Re-examining the influence of work and non-work accessibility on residential location choices with a micro-analytic framework

Speaker(s): 
Brian Lee, Doctoral Candidate, University of Washington Interdisciplinary PhD Program in Urban Design & Planning
Event Date: 
Friday, May 1, 2009, 12:00pm to 1:00pm PDT

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The video begins at 2:53.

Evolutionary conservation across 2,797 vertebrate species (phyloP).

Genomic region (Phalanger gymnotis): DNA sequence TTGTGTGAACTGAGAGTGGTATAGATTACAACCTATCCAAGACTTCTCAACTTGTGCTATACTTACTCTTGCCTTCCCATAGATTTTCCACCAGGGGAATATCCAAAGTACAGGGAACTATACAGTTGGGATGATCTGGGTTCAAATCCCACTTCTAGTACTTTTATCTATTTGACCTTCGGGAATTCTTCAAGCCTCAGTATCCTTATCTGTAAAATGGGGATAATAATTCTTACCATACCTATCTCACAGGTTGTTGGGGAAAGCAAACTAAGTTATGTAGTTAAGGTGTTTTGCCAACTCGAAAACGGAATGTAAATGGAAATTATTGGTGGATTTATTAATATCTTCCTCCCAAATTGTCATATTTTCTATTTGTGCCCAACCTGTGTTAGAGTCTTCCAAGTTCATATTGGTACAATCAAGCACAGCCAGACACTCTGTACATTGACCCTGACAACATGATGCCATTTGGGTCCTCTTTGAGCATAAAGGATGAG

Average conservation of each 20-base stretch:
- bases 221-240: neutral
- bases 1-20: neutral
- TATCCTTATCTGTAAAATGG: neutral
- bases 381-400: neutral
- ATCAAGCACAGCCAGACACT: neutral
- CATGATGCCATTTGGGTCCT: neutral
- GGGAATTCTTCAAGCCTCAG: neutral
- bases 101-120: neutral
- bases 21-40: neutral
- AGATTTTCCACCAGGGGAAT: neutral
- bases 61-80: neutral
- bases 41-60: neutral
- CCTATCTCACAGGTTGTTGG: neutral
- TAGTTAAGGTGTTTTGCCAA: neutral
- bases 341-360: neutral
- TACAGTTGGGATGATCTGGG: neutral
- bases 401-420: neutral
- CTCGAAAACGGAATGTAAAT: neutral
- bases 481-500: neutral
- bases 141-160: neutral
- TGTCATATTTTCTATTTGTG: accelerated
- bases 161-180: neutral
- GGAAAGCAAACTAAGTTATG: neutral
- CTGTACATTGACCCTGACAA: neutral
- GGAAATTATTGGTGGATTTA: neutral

Abstract: The concept of accessibility has long been theorized as a principal determinant of household residential choice behavior. Research on this influence is extensive but the empirical results have been mixed, with some research suggesting that accessibility is becoming a relatively insignificant influence on housing choices. Further, the measurement of accessibility must contend with complications arising from the increasing prevalence of trip-chains, non-work activities, and multi-worker households, as well as reconcile person-specific travel needs with household residential decisions. This paper contributes to the literature by addressing the gap framed by these issues and presents a novel residential choice model with three main elements of innovation. First, it operationalized a time-space prism (TSP) accessibility measure, which the authors believe to be the first application of its kind in a residential choice model. Second, it represented the choice sets in a building-level framework, the lowest level of spatial disaggregation available for modeling residential choices. Third, it explicitly examined the influence of non-work accessibility at both the local- and person-level. This residential choice model was applied in the central Puget Sound region using a 2006 household activity survey. The model estimation results confirmed that accessibility remain an important influence, with individual-specific work accessibility as the most critical consideration. By using the TSP approach, it was established that non-work accessibility in a trip-chaining context does contribute to the residential choice decision, even after accounting for work accessibility. Empirical tests also revealed a useful aggregation method to incorporate individual-specific accessibility measures into a household-level choice model.